Congress Must Address Human Trafficking in Emergency Funding Legislation

ATEST & Freedom Network USA Joint Statement | April 2020

Human trafficking thrives in times of crisis and uncertainty, when the needs of the most vulnerable among us are often overlooked. Congress has passed coronavirus relief legislation, providing significant new resources for education, early care, housing, nutrition and services. However, the emergency assistance falls short in significant ways.

Due to underlying vulnerabilities, those most at risk of, and victim to, human trafficking and labor exploitation will experience disproportionate impacts as a result of COVID-19. Current funds allocated for human trafficking services and prevention are insufficient to protect the marginalized from sexual abuse and severe labor exploitation. Low-wage workers, including documented and undocumented immigrants; runaway and homeless youth; those fleeing domestic violence and sexual assault; and previously identified victims of human trafficking who need ongoing support and access to additional resources are being left behind. Notably, congressional action to date has failed to provide support to immigrant workers, including undocumented workers, many of whom are providing essential services but are at greater risk for forced labor and other forms of human trafficking during this pandemic.

The Alliance to End Slavery and Trafficking (ATEST), in partnership with Freedom Network USA (FNUSA), have developed supplemental appropriations requests and policy recommendations to address the most urgent needs of human trafficking survivors, victims, and those particularly susceptible to exploitation. We urge Congress to include these provisions in “Phase Four” of its COVID-19 response.

Summary of Funding Requests:

  • Direct Victim Services: $200 million for victim service programs
  • Data on Trafficking in Crises: $5 million for research on how increased unemployment and economic and social instabilities impact human trafficking
  • International Human Trafficking Vulnerability: $5 million to combat spikes in human trafficking that typically follow natural disasters such as a global pandemic
  • Integrate Counter-trafficking Strategies: $350,000 to distribute urgent educational materials about human trafficking as part of U.S. funded humanitarian relief projects.

Summary of Policy Recommendations:

  • Unemployment Assistance and Tax Rebate Exclusion: Expand tax rebates to all federal taxpayers and migrant workers; non-immigrant guest workers should have access to state and federally available unemployment assistance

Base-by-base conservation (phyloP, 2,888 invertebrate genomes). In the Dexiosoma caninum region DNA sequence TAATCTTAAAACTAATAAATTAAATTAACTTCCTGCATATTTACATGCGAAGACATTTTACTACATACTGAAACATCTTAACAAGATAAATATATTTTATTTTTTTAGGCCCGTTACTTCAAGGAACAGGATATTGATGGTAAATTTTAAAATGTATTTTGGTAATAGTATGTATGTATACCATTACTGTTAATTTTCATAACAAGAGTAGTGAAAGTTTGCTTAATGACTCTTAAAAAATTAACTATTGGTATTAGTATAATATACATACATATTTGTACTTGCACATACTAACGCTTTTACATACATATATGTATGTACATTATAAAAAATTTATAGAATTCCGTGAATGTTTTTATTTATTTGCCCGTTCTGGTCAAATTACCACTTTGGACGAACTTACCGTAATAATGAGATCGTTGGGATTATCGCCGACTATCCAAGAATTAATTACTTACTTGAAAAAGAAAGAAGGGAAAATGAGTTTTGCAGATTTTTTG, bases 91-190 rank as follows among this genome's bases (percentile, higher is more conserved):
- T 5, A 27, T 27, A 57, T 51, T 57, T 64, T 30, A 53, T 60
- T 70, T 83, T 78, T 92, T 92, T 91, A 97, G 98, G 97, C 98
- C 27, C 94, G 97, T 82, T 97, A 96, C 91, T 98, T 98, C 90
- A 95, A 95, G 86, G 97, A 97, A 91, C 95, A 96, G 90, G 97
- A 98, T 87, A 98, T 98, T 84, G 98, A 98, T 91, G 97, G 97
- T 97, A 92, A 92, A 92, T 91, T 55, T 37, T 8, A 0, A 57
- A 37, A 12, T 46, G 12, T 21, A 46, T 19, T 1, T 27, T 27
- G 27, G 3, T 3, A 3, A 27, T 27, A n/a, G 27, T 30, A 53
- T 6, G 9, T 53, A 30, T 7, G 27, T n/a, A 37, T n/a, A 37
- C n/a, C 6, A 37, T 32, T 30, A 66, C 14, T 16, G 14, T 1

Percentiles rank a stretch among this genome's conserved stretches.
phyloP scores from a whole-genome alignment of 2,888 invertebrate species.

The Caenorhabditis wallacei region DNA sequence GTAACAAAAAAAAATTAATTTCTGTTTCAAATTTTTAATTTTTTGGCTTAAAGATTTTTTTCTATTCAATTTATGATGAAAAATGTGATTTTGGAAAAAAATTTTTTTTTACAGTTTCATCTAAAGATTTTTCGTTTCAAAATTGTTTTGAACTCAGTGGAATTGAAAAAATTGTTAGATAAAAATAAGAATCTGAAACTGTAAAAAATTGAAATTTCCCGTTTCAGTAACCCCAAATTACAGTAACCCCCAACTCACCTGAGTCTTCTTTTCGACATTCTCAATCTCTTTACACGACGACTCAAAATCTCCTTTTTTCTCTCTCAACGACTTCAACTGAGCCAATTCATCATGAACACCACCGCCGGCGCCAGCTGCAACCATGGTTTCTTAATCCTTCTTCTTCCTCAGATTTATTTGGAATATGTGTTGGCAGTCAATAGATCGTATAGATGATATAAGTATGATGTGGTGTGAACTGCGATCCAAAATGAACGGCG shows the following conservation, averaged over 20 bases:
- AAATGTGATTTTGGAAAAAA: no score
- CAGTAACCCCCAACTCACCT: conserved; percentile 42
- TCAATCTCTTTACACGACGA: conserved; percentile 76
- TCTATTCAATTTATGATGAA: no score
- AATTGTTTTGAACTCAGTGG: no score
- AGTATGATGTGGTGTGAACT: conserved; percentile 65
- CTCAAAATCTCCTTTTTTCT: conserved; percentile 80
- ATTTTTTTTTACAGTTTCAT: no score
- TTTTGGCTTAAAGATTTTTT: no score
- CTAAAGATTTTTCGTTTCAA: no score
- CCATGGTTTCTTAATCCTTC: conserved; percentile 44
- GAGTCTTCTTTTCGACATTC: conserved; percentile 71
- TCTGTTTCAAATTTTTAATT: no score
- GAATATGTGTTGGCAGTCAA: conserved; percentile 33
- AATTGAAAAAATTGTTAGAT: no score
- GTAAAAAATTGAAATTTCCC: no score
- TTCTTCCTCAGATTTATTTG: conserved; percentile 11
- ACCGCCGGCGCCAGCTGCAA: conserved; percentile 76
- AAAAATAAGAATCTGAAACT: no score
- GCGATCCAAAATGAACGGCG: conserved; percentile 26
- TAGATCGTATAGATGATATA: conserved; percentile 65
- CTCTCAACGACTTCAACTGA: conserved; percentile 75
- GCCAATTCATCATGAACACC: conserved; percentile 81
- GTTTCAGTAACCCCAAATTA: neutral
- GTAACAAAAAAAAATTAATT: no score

• Temporary Worker Visas: Ensure that guest workers already in the United States have expedited renewal of their current visas so that they are not displaced by new guest workers; they should have access to COVID-19 related health care. Guest workers awaiting visas in countries of origin must receive consular screenings and Know Your Rights materials to reduce vulnerability to exploitation. Visa sponsors and employers must receive clear instruction on upholding guest worker rights. Guest workers should have the ability to change employers while in the U.S., and mechanisms to report abuse.
  • Enforcement of the Tariff Act: As the U.S. government seeks to replace and increase necessary medical equipment and supplies, we must ensure protections for workers producing these goods in both domestic and overseas factories.

See the full funding requests and policy recommendations, with detailed explanations, here.

The Alliance to End Slavery and Trafficking (ATEST) is a U.S.-based coalition that advocates for solutions to prevent and end all forms of human trafficking and modern slavery in the U.S. and around the world. ATEST is comprised of the following organizations: Coalition to Abolish Slavery and Trafficking (CAST), Coalition of Immokalee Workers (CIW), Free the Slaves, Human Trafficking Institute, National Network for Youth (NN4Y), Polaris, Safe Horizon, Solidarity Center, T’ruah: The Rabbinic Call for Human Rights, United Way, Verité and Vital Voices Global Partnership.

Freedom Network USA (FNUSA), established in 2001, is a coalition of 68 non-governmental organizations and individuals that provide services to, and advocate for the rights of, trafficking survivors in the United States. As the largest network of providers working directly with trafficking survivors in the US, we are uniquely situated to evaluate the impact of U.S. government efforts to address human trafficking, identify challenges, and propose solutions.


Terry FitzPatrick, Communications and Advocacy Director, Free the Slaves

E: [email protected]  | P: 571-282-9913


Executive Director Jean Bruggeman

E: [email protected]

Download statement .pdf here.